Under the judicial contempt power, a contemnor is imprisoned, not to prevent him from continuing to interfere with the judicial function of the court in the future but to punish him for having completed a contemptuous act in the presence of the court. This is punishment necessary to maintain the dignity, decorum, and respect for the court. This objective admittedly is also found in punishment for some crimes. In contrast, the legislative power of contempt, restricted as it is to prevent the contemnor from interfering with the functions of the legislature, is more in the nature of what is known as civil contempt. Its function is not to punish for a past deed but to prevent threatened conduct which interferes with the proper function of the legislative body.

Whatever the validity of this view in terms of the sources and early history of the contempt power, or in terms of justifications for its existence, I cannot agree that it accurately describes the uses of the power. On the one hand, courts impose sanctions for contempt for the purpose of preventing further interference with their function, as well as for the purpose of punishing the offender for a completed act. For example, in Fisher v. Pace, 336 U.S. 155, 69 S. Ct. 425, 93 L. Ed. 569 (1949), the trial judge interrupted a lawyer who had persisted in making improper argument to the jury, and ordered him to be removed immediately from the courtroom and placed in jail. Indeed, in Sacher v. United States, 343 U.S. 1, 10, 72 S. Ct. 451, 96 L. Ed. 717 (1952), in discussing whether a court might summarily punish a lawyer during a trial or await the trial's end, the Court said that "[t]he overriding consideration is the integrity and efficiency of the trial process * *." On the other hand, legislatures impose sanctions for the purpose of punishing for a past deed, as well as for the purpose of preventing further interference with the legislative function. In In re Falvey and Kilbourn, 7 Wis. *630, 634 (1858), the Assembly sentenced the contemnor to jail for ten days "as punishment for the contempt * * * in failing to appear before the joint investigating committee." In Jurney v. MacCracken, 294 U.S. 125, 147-150, 55 S. Ct. 375, 79 L. Ed. 802 (1935), it was pointedly held that a legislature may impose punishment for contempt solely as punishment, after the legislative obstruction has been removed, or after the removal of the obstruction has become impossible. Moreover, in the present case, the resolution was adopted by the legislature two days after the acts complained of, *781 and without a hearing even for the purpose of determining how long a period of confinement would be necessary to prevent the petitioner from causing further obstruction of the legislative function.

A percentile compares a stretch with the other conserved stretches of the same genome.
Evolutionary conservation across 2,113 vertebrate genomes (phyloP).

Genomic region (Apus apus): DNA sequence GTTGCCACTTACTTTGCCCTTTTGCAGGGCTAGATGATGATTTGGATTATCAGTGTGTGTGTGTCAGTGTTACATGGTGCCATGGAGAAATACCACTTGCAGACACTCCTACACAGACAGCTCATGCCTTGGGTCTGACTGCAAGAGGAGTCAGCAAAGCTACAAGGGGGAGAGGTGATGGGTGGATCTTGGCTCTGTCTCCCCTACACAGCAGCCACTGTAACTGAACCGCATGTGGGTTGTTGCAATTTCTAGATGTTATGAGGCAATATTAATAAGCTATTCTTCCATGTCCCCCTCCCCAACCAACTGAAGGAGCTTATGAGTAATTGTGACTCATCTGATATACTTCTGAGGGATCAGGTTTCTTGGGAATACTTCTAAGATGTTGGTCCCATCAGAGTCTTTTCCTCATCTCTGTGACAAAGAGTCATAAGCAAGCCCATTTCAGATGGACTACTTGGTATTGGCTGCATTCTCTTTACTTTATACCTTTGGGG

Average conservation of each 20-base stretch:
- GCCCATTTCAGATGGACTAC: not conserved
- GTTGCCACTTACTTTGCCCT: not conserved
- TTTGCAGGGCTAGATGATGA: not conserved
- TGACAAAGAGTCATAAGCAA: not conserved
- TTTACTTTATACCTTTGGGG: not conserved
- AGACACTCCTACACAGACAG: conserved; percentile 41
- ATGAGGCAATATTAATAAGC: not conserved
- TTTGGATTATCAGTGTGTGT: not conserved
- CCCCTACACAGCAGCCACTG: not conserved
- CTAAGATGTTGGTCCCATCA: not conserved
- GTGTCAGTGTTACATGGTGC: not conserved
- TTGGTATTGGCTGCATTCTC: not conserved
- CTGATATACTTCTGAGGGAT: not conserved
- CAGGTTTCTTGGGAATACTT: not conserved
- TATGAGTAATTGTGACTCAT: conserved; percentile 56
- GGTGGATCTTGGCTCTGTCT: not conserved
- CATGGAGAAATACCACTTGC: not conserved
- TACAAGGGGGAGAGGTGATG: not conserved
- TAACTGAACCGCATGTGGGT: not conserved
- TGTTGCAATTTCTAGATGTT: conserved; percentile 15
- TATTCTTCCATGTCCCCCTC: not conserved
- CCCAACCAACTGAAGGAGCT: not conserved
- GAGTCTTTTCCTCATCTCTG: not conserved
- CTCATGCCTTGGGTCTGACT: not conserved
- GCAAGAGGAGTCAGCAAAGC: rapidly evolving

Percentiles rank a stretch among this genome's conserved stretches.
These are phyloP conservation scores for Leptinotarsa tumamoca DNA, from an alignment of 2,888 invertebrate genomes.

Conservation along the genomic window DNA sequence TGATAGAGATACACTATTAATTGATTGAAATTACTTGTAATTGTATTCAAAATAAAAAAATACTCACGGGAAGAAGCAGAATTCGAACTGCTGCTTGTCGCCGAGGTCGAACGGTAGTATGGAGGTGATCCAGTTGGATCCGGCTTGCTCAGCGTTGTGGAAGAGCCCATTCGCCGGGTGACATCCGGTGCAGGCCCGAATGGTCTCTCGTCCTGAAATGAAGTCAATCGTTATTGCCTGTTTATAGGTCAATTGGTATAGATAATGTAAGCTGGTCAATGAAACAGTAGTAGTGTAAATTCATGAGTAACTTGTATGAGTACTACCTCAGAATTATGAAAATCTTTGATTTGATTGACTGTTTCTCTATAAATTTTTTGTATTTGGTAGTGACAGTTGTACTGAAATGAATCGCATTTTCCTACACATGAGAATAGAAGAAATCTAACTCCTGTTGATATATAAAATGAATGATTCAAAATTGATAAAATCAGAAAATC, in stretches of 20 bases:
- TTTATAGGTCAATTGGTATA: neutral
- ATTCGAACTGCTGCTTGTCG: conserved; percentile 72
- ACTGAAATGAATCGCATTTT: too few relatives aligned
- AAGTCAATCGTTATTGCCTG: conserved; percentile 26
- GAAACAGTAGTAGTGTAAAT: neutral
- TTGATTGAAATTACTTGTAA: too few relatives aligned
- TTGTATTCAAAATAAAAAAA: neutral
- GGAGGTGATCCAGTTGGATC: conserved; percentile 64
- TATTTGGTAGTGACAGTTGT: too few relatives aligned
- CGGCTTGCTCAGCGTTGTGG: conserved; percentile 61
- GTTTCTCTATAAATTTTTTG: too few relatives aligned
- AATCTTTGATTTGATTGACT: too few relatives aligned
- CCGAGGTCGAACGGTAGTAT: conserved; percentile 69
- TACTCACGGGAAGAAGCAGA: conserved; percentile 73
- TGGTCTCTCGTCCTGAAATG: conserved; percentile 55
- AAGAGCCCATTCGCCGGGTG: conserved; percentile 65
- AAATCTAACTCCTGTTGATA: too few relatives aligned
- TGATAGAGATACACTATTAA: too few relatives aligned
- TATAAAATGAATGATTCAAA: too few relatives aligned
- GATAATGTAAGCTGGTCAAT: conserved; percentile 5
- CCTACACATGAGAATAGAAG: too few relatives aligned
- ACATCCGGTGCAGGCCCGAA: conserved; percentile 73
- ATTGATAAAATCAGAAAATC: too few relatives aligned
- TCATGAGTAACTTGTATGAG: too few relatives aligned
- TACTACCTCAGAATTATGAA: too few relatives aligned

For the reasons stated, I conclude that the petitioner has been denied procedural rights guaranteed him by the due process clause of the Fourteenth Amendment, and that he is entitled to the relief he seeks.

Bill of Attainder

Petitioner contends that the procedure whereby he was imprisoned constitutes a bill of attainder or a bill of pains and penalties. Art. I, § 10, clause 1, of the Constitution provides: "No State shall * * * pass any Bill of Attainder * * *." A bill of attainder is a legislative act sentencing a person to death for an alleged crime without a judicial trial, while a bill of pains and penalties imposes some milder punishment. Both types are included in the constitutional prohibition on bills of attainder. Black's Law Dictionary 162 (4th ed. 1951).

In view of the conclusion I have reached, that petitioner is entitled to be released because he has been denied procedural due process, it is not strictly necessary to consider his contention with respect to attainder. However, if his contention in this respect were to be upheld, it might be that the legislature would be wholly deprived of power to impose punishment upon a contemnor, with or without due process. To make clear that I intend no such consequence, I add these comments.